(Gasp, who could have imagined I'd ever do something that approximates real philosophy on this blog?)
Quine's paper on the analytic/synthetic divide, "Two Dogmas of Empiricism", has always bugged me--chiefly because it feels very important to me, yet I have a bloody devil of a time understanding it. And it certainly is a seminal work for the twentieth century, so it can't hurt to improve my understanding of it a little.
To that end, I'm making a rough outline for what I understand Quine to be doing in the darned piece. That is, I'm going to peruse "Two Dogmas" on a paragraph-by-paragraph basis and try to give a feel for how the pieces fit together in his overall argument. It seems to me that the hardest parts of this essay are keeping track of where you are and identifying how his specific strategies function, so I'll endeavor to make that clear. Critiquing may also occur at a few points.
Anyway, tally ho! Onward!
Here, Quine paints a basic backdrop for the concept "analytic" and "synthetic": Kant's characterization, the Humean and Aristotelian precursors, intension/extension, Carnap's take on analyticity, blah blah blah. As I see it, a lot of this may be dismissed as irrelevant to his actual argument except insofar as it makes sure we're all on the same page when he uses these terms. (Much like the beginning of any other philosophical paper). Quine considers a few different interpretations or conceptions of these things I don't care to describe, then rejects a few for reasons I don't care to get into. The important points to take away from this section are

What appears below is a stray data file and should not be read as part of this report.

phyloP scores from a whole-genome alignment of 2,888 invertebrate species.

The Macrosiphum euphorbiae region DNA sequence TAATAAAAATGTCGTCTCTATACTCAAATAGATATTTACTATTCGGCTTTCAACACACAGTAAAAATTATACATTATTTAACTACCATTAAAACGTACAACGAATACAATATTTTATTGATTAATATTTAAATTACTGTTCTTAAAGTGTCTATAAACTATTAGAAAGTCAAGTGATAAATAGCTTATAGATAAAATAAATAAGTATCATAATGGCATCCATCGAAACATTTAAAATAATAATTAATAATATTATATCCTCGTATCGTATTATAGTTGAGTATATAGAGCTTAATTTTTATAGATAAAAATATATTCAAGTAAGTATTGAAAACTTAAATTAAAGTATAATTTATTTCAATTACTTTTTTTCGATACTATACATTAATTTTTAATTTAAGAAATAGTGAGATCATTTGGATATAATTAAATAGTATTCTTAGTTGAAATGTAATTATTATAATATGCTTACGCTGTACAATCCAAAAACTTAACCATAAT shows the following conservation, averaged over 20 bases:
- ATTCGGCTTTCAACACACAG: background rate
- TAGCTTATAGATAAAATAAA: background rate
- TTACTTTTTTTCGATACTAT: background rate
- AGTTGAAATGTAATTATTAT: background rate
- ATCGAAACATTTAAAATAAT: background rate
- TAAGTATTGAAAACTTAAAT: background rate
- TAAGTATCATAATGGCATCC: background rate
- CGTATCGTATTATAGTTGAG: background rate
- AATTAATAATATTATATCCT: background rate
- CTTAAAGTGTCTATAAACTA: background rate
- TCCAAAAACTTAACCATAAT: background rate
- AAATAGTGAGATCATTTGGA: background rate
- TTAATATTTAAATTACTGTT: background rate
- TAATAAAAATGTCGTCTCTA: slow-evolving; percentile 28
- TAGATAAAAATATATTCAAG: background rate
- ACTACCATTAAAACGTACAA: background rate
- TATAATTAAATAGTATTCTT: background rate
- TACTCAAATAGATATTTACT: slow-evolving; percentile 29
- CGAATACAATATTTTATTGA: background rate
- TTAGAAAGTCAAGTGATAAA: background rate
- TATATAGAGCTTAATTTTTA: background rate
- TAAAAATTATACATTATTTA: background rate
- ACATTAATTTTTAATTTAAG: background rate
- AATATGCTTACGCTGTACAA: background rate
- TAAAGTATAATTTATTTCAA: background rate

- Analytic statements are true either by virtue of their being simple logical truths or by virtue of their using synonyms. (Example of logical truth: "All unmarried men are unmarried"; example of synonymous truth: "All bachelors are unmarried").
- Logical analytic truths are unproblematic; Quine's got no beef with them. This "synonymy" business, however, needs further explication.
- Synonymy cannot be explained away by referring to analogous logically true analytic statements, because any such account presupposes the notion of synonymy itself.
An obvious reply might be, "What if we add a premise which states that "Bx <-> (Ux & Mx)"? Quine seems to think that this move presupposes synonymy itself, and thus we cannot use it. I'm a bit skeptical about that response, and I wish he would give more argument against it, but we'll see what he says in later sections.
Anyway, Quine's basic strategy from now 'till §5 is to investigate possible explanations for synonymy, but then to reject each, more or less because they always rely on an unclear or circular definition.
§§2, 3, AND 4 TO COME LATER. ...Possibly in separate posts.
Quine, W.V.O. 1961. "Two dogmas of empiricism". In From A Logical Point of View, 20-46. New York: Harper Torchbooks.
(Also available online for free.)